The SundayPlus operators did a good job this weekend. Thanks, Dolores, for staying late after the 10:31 meeting to enter the songs into the system. This always sets us up well for a more calm Sunday morning. I have only one note for them from the whole meeting: Please don't shut off the countdown clock before it hits "00:00". Ken is really pushing the band to start when the countdown hits zero. However, when we shut if off at 00:10, they get confused and tend to start late. We should let the countdown run all the way out, and only then switch back to the lyrics computers.

Thanks, everyone. What would you like to add?


David MacKenzie said...

I was at the 2nd meeting, and I agree that the loops being too loud was the only big sound issue. I did wonder if the bass guitar could have been a little more present, though compression, EQ, and/or just turning the fader up a bit. It wasn't bad, I could hear it; I just would have liked to feel it a bit more.

On the flip side, Ryan's guitar had a really nice crunchy sound that drove the band well. Overall, a good, undistracting mix.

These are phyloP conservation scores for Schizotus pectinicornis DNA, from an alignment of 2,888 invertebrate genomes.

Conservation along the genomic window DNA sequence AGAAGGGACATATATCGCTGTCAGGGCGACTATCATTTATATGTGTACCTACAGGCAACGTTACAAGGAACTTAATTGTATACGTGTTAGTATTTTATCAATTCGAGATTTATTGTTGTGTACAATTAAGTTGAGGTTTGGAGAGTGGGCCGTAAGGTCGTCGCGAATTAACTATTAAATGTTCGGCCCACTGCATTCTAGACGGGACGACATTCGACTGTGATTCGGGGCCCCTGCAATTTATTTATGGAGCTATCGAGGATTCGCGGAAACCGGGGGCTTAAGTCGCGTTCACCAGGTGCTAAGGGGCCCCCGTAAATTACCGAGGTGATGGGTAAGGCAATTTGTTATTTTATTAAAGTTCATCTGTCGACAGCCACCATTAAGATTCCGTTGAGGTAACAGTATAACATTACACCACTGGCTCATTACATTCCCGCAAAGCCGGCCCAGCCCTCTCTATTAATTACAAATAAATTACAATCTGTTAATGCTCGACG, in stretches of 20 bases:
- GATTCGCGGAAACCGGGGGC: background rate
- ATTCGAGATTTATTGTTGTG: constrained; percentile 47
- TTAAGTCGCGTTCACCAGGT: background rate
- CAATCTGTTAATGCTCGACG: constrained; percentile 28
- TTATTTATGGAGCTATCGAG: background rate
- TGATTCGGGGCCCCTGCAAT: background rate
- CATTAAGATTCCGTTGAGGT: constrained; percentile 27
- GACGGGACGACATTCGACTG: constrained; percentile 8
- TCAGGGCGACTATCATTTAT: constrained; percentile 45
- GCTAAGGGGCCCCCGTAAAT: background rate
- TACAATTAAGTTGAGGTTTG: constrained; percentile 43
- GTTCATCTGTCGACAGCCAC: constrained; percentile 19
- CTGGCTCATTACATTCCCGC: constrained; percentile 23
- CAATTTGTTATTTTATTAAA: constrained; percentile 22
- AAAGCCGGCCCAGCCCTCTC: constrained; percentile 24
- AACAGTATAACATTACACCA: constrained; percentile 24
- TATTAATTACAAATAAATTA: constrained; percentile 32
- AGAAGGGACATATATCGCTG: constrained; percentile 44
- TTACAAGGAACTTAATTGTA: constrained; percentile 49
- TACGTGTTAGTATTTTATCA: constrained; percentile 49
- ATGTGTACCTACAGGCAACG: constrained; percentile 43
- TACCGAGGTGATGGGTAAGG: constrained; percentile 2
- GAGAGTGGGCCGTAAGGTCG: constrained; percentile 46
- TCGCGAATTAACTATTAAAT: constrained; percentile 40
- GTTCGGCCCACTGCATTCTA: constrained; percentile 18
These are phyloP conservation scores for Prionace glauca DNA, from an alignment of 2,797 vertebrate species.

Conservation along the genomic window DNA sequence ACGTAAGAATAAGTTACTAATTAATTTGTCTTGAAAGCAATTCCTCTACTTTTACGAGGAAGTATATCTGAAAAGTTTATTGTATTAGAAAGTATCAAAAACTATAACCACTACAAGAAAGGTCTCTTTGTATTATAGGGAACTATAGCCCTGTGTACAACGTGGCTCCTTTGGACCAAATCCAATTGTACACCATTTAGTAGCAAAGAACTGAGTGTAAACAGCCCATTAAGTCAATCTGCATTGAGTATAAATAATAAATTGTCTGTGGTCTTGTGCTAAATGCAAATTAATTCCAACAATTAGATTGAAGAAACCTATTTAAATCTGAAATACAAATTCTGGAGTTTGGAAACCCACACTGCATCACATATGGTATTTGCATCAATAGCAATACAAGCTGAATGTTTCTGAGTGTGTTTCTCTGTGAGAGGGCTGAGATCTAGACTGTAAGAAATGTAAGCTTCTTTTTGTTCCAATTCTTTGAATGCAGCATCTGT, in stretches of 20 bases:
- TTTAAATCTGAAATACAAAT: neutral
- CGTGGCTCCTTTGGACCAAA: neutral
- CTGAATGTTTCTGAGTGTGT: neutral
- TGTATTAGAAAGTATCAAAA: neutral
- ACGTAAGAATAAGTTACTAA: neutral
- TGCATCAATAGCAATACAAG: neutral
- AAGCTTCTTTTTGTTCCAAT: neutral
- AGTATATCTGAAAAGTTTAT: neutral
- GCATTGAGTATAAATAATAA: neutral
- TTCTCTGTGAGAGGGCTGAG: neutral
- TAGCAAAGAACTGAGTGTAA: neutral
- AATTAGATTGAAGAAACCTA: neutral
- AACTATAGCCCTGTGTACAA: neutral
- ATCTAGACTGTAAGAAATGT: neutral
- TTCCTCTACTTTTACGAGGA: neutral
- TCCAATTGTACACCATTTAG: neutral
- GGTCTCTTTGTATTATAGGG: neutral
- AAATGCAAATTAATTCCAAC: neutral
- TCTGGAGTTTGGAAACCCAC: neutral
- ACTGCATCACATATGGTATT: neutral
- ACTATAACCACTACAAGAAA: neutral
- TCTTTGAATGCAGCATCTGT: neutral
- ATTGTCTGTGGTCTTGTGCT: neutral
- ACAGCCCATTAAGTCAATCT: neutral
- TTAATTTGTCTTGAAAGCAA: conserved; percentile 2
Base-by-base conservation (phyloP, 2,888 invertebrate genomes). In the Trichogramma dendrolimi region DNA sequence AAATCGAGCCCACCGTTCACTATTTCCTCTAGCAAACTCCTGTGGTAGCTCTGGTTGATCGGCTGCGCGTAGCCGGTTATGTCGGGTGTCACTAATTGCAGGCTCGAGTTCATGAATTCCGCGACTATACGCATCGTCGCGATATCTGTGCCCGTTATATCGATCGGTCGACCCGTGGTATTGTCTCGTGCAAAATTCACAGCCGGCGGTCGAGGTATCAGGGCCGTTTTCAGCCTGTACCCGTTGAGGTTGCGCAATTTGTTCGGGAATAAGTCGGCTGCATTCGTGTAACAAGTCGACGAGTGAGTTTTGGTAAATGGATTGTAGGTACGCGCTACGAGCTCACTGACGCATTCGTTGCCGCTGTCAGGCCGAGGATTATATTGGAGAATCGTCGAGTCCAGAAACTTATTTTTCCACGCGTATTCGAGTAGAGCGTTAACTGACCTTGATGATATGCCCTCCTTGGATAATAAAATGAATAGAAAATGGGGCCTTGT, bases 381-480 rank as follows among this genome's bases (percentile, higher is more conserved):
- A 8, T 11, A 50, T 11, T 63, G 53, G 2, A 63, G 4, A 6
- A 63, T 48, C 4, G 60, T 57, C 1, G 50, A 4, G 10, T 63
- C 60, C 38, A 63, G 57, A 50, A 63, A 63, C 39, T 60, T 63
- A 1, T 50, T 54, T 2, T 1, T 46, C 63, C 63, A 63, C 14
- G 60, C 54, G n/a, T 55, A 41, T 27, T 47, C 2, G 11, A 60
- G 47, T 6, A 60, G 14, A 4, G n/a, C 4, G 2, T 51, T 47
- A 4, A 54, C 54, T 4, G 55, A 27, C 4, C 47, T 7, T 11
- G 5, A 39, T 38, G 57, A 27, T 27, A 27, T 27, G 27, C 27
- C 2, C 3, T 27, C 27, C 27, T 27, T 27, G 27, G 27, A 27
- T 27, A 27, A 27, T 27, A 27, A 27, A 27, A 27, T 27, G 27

Unknown said...

Speaking of the mix, I thought the acoustic and electric fit in well with the rest of the mix. I generally have a hard time fitting them in and I think they were mixed well for this past Sunday.

When it comes to loops, my experience has been that they are fairly difficult to mix. I agree that it's a good idea for the mixer to check in with the DJ to get an idea of what he's looking to do for each song, but I think it's VITAL for the DJ and drummer to compliment each other; this is achieved by the drummer and DJ working together, but it should also be reflect in the mix.

I also wanted to applaud the video crew for their timing during the message, it seemed perfect both times.

Also, Craig did a great job with lighting this week with lighting change in communion that Dave mentioned, but also needing to work without having the band on Saturday for their rehearsal. Thanks for your hard work this weekend!